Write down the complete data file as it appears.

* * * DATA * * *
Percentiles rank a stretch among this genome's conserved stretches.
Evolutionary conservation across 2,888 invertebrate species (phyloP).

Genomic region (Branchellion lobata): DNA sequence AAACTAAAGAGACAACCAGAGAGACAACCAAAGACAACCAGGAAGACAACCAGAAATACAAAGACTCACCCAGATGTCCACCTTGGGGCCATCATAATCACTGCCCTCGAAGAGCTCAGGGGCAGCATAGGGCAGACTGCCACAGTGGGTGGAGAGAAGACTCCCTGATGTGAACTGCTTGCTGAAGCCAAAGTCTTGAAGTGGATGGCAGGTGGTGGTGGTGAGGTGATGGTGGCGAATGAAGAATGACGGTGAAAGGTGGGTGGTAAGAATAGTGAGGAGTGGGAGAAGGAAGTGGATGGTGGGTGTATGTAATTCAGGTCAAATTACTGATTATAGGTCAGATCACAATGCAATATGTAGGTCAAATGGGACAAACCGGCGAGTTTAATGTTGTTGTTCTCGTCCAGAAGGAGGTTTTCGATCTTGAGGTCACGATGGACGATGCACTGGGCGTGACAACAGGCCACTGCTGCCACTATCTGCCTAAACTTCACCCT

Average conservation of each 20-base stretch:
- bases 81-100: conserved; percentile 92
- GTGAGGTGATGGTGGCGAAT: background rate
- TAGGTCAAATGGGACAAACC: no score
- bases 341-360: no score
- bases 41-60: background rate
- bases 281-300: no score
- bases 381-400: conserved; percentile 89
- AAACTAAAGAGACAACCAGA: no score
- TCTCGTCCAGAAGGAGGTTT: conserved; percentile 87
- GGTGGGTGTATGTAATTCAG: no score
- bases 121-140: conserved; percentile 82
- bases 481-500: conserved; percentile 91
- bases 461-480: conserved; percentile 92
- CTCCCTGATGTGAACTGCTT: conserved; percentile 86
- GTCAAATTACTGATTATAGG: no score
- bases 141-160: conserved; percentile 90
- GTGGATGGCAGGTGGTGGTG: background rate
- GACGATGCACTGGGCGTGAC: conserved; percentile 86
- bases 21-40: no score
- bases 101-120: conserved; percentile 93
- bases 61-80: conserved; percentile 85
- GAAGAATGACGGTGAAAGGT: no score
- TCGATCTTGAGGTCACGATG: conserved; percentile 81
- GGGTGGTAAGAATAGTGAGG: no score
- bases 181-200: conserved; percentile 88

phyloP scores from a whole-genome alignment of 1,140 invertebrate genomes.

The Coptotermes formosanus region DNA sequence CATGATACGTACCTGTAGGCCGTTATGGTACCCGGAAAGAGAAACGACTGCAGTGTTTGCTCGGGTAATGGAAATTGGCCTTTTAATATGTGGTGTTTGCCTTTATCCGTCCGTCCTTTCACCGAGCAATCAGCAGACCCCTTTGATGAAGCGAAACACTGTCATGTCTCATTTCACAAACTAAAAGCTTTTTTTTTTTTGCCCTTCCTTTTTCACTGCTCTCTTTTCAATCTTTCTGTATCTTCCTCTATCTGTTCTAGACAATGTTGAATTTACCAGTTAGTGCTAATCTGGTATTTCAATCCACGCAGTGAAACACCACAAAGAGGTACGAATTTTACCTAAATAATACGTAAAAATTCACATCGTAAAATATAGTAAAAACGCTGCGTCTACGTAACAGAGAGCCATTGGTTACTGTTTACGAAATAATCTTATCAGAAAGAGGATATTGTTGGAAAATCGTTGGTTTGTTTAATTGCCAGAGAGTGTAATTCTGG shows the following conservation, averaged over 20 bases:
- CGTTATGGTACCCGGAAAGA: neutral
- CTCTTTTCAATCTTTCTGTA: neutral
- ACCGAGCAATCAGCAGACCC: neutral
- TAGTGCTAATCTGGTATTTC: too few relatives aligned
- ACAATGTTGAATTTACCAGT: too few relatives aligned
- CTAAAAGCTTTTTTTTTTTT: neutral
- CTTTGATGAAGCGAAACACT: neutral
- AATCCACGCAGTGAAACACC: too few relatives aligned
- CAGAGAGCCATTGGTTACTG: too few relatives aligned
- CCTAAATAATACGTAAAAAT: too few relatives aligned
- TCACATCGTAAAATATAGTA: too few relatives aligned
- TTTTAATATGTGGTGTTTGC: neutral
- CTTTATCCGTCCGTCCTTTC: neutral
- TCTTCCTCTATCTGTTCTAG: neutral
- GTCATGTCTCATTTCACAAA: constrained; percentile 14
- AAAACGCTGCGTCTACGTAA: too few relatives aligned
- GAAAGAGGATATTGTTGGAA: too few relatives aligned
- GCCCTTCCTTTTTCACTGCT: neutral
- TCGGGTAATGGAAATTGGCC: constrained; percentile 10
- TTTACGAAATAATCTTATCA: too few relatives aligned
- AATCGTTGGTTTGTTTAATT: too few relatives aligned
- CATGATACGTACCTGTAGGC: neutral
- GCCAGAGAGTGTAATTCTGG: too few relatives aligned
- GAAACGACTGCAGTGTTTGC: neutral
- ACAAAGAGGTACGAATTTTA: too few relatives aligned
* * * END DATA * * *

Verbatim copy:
Percentiles rank a stretch among this genome's conserved stretches.
Evolutionary conservation across 2,888 invertebrate species (phyloP).

Genomic region (Branchellion lobata): DNA sequence AAACTAAAGAGACAACCAGAGAGACAACCAAAGACAACCAGGAAGACAACCAGAAATACAAAGACTCACCCAGATGTCCACCTTGGGGCCATCATAATCACTGCCCTCGAAGAGCTCAGGGGCAGCATAGGGCAGACTGCCACAGTGGGTGGAGAGAAGACTCCCTGATGTGAACTGCTTGCTGAAGCCAAAGTCTTGAAGTGGATGGCAGGTGGTGGTGGTGAGGTGATGGTGGCGAATGAAGAATGACGGTGAAAGGTGGGTGGTAAGAATAGTGAGGAGTGGGAGAAGGAAGTGGATGGTGGGTGTATGTAATTCAGGTCAAATTACTGATTATAGGTCAGATCACAATGCAATATGTAGGTCAAATGGGACAAACCGGCGAGTTTAATGTTGTTGTTCTCGTCCAGAAGGAGGTTTTCGATCTTGAGGTCACGATGGACGATGCACTGGGCGTGACAACAGGCCACTGCTGCCACTATCTGCCTAAACTTCACCCT

Average conservation of each 20-base stretch:
- bases 81-100: conserved; percentile 92
- GTGAGGTGATGGTGGCGAAT: background rate
- TAGGTCAAATGGGACAAACC: no score
- bases 341-360: no score
- bases 41-60: background rate
- bases 281-300: no score
- bases 381-400: conserved; percentile 89
- AAACTAAAGAGACAACCAGA: no score
- TCTCGTCCAGAAGGAGGTTT: conserved; percentile 87
- GGTGGGTGTATGTAATTCAG: no score
- bases 121-140: conserved; percentile 82
- bases 481-500: conserved; percentile 91
- bases 461-480: conserved; percentile 92
- CTCCCTGATGTGAACTGCTT: conserved; percentile 86
- GTCAAATTACTGATTATAGG: no score
- bases 141-160: conserved; percentile 90
- GTGGATGGCAGGTGGTGGTG: background rate
- GACGATGCACTGGGCGTGAC: conserved; percentile 86
- bases 21-40: no score
- bases 101-120: conserved; percentile 93
- bases 61-80: conserved; percentile 85
- GAAGAATGACGGTGAAAGGT: no score
- TCGATCTTGAGGTCACGATG: conserved; percentile 81
- GGGTGGTAAGAATAGTGAGG: no score
- bases 181-200: conserved; percentile 88

phyloP scores from a whole-genome alignment of 1,140 invertebrate genomes.

The Coptotermes formosanus region DNA sequence CATGATACGTACCTGTAGGCCGTTATGGTACCCGGAAAGAGAAACGACTGCAGTGTTTGCTCGGGTAATGGAAATTGGCCTTTTAATATGTGGTGTTTGCCTTTATCCGTCCGTCCTTTCACCGAGCAATCAGCAGACCCCTTTGATGAAGCGAAACACTGTCATGTCTCATTTCACAAACTAAAAGCTTTTTTTTTTTTGCCCTTCCTTTTTCACTGCTCTCTTTTCAATCTTTCTGTATCTTCCTCTATCTGTTCTAGACAATGTTGAATTTACCAGTTAGTGCTAATCTGGTATTTCAATCCACGCAGTGAAACACCACAAAGAGGTACGAATTTTACCTAAATAATACGTAAAAATTCACATCGTAAAATATAGTAAAAACGCTGCGTCTACGTAACAGAGAGCCATTGGTTACTGTTTACGAAATAATCTTATCAGAAAGAGGATATTGTTGGAAAATCGTTGGTTTGTTTAATTGCCAGAGAGTGTAATTCTGG shows the following conservation, averaged over 20 bases:
- CGTTATGGTACCCGGAAAGA: neutral
- CTCTTTTCAATCTTTCTGTA: neutral
- ACCGAGCAATCAGCAGACCC: neutral
- TAGTGCTAATCTGGTATTTC: too few relatives aligned
- ACAATGTTGAATTTACCAGT: too few relatives aligned
- CTAAAAGCTTTTTTTTTTTT: neutral
- CTTTGATGAAGCGAAACACT: neutral
- AATCCACGCAGTGAAACACC: too few relatives aligned
- CAGAGAGCCATTGGTTACTG: too few relatives aligned
- CCTAAATAATACGTAAAAAT: too few relatives aligned
- TCACATCGTAAAATATAGTA: too few relatives aligned
- TTTTAATATGTGGTGTTTGC: neutral
- CTTTATCCGTCCGTCCTTTC: neutral
- TCTTCCTCTATCTGTTCTAG: neutral
- GTCATGTCTCATTTCACAAA: constrained; percentile 14
- AAAACGCTGCGTCTACGTAA: too few relatives aligned
- GAAAGAGGATATTGTTGGAA: too few relatives aligned
- GCCCTTCCTTTTTCACTGCT: neutral
- TCGGGTAATGGAAATTGGCC: constrained; percentile 10
- TTTACGAAATAATCTTATCA: too few relatives aligned
- AATCGTTGGTTTGTTTAATT: too few relatives aligned
- CATGATACGTACCTGTAGGC: neutral
- GCCAGAGAGTGTAATTCTGG: too few relatives aligned
- GAAACGACTGCAGTGTTTGC: neutral
- ACAAAGAGGTACGAATTTTA: too few relatives aligned